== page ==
**This article is part of our August and September 2018 Guest Blog series. During a particular intense ‘sandwich generation’ season (launching my daughter to college and my son to high school, helping my parents move to Atlanta, and tackling a major research deadline), I am taking this opportunity to introduce my readers to the insight of some key partners. Enjoy!**
The relationship between father and daughter can be a beautiful thing. But it can also be a bit fragile. Once she hits adolescence, a dad faces the harsh reality that his daughter is no longer “daddy’s little girl.”
While she used to crawl up on his lap and hang on his every word, she now seems distant. While she used to think his jokes were hilarious, now they are an embarrassment.
During the teen years, a girl still needs her dad…perhaps more than ever. But the old man has to work extra hard and to stay involved in her life. Here are a few suggestions:
1. Ask about her music.
Most teenagers have an almost emotional bond with the music they love. When you take a sincere interest in her music, you are taking a sincere interest in her. When she is enjoying a song, get her to share one of her ear buds with you and ask about it.
2. Take her shopping.
This one comes with a price, but it is well worth it. Ask what she needs for her closet and give her a budget. Promise to buy her something, but with the caveat that you have to go along. As you shop, look for opportunities to affirm how she looks.
3. Speak her love language.
Author Gary Chapman suggests that people speak and hear love in one of five languages: quality time, words of affirmation, acts of service, gift-giving, or physical touch. Figure out what your daughter’s love language is and speak it regularly.
4. Give her a ride.
Shoulder-to-shoulder time in the car is perhaps the best time to talk and connect. You don’t have to look at each other, but you still have a captive audience. Encourage her to put down her phone and then let her drive the conversation. Ask questions if you must, but then be sure to….
5. Shut up and listen.
Too many father/daughter conversations move quickly into a lecture from dad…and then the dad wonders why his daughter won’t talk to him. Perhaps the greatest gift you can give your teen daughter is a listening ear. Learn to listen without judgment or advice. If you don’t know how to respond to something heavy, just say, “I’m so glad you shared that with me. It means a lot that you trust me with it.”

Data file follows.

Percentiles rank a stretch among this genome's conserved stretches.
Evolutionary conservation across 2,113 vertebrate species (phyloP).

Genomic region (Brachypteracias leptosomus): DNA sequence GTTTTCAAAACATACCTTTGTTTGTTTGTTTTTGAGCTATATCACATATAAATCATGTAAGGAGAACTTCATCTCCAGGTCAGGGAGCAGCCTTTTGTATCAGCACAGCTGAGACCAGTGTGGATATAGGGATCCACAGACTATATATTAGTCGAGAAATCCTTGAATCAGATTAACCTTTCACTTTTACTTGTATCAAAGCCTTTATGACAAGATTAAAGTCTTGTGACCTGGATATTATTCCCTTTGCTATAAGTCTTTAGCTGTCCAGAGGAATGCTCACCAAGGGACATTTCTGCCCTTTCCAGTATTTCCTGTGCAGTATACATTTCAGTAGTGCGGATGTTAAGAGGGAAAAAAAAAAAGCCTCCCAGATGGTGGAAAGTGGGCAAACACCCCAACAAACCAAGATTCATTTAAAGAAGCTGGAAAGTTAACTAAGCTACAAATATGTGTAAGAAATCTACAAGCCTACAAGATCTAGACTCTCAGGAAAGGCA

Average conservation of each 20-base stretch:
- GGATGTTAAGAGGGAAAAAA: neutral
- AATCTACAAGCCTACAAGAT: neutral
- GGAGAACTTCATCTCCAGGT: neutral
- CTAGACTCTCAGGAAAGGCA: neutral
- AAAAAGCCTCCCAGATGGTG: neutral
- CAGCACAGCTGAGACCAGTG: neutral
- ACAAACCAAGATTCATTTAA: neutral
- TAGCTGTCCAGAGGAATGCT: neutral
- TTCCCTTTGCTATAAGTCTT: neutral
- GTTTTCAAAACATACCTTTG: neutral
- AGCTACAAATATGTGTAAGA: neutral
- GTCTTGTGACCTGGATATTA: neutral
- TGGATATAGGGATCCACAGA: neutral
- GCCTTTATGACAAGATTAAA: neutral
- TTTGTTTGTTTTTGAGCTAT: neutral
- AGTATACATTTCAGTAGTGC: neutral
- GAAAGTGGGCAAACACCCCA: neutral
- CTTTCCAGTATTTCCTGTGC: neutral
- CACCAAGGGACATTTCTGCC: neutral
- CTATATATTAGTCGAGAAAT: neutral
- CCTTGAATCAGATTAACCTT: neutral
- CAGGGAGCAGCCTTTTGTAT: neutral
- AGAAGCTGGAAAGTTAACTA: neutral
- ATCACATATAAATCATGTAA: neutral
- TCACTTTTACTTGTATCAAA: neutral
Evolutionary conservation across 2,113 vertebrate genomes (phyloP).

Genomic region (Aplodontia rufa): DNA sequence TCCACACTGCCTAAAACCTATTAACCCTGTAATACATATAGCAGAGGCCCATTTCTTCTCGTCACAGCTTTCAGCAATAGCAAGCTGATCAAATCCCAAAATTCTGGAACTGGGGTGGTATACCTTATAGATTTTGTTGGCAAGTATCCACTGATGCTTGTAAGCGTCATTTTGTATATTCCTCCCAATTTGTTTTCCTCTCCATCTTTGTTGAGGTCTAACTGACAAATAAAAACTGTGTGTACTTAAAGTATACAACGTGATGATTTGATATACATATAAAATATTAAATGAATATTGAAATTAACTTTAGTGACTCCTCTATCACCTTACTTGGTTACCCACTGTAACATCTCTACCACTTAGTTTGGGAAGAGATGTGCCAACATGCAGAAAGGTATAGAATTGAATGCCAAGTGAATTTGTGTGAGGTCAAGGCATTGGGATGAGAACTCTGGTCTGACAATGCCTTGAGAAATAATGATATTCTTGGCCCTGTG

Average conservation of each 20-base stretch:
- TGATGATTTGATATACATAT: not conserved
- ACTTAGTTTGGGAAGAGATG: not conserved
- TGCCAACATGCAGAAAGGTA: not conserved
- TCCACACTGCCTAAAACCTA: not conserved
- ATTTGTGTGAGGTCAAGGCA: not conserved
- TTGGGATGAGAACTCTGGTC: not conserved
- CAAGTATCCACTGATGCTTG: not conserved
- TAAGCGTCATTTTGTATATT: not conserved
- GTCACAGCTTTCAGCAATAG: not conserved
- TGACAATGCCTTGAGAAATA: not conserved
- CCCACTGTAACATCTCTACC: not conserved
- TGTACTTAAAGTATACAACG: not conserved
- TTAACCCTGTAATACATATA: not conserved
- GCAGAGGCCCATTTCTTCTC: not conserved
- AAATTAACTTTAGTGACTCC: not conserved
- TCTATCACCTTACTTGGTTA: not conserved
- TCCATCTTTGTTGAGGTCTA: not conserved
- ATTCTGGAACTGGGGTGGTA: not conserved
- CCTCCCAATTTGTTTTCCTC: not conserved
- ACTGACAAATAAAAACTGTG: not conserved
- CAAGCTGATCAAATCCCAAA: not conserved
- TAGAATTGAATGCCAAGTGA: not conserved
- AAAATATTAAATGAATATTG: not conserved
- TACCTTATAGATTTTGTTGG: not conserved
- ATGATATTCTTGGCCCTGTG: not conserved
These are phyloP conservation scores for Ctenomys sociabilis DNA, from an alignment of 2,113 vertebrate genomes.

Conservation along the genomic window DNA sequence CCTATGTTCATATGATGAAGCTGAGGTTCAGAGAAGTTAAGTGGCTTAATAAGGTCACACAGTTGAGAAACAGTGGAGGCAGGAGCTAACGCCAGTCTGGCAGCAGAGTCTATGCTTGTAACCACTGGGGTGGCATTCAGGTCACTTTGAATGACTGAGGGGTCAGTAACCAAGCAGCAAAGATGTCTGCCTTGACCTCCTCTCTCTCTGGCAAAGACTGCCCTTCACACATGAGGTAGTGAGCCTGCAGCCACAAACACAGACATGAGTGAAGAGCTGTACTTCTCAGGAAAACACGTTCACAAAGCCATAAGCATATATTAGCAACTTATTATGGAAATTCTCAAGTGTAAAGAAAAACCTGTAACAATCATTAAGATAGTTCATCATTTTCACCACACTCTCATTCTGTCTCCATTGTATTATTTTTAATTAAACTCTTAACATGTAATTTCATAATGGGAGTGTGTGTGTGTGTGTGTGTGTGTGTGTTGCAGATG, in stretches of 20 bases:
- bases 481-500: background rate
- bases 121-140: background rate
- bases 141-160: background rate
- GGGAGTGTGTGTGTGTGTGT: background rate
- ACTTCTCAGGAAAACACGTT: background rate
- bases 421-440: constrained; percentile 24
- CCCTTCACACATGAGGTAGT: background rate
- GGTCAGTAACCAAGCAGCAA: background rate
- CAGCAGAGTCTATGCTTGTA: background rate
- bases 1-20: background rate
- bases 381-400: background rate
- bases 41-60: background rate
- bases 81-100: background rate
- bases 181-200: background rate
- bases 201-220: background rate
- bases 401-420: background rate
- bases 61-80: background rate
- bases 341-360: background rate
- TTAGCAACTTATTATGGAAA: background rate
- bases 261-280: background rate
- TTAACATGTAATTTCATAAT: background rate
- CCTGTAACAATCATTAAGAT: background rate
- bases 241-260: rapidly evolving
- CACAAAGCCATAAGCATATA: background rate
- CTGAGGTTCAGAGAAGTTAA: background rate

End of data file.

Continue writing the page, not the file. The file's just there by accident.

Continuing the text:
At I.N.F.O. for Families, we have been committed to helping “Imperfect & Normal Families” like yours for more than a decade. Like you, we are parents who want to give our kids tools that will help them navigate our rapidly changing world.
“Meet Me in the Middle (10 Conversations that Fathers and Daughters Need to Have)” is a brand new book we wrote to tee up critical conversations between teenage girls and their fathers. It is a solution for all the dads out there who want to keep pouring life and love and God’s perspective into their daughters, even during a season when their relationship can be a bit awkward.
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Shaunti Feldhahn loves sharing eye-opening information that helps people thrive in life and relationships. She herself started out with a Harvard graduate degree and Wall Street credentials but no clue about life. After an unexpected shift into relationship research for average people like her, she now is a popular speaker and author of best-selling books about men, women and relationships. (Including For Women Only, For Men Only, and the groundbreaking The Good News About Marriage).
Her latest book, Find Rest: A Women’s Devotional for Lasting Peace in Busy Life, focuses on a journey to rest even with life’s constant demands.
Visit www.shaunti.com for more.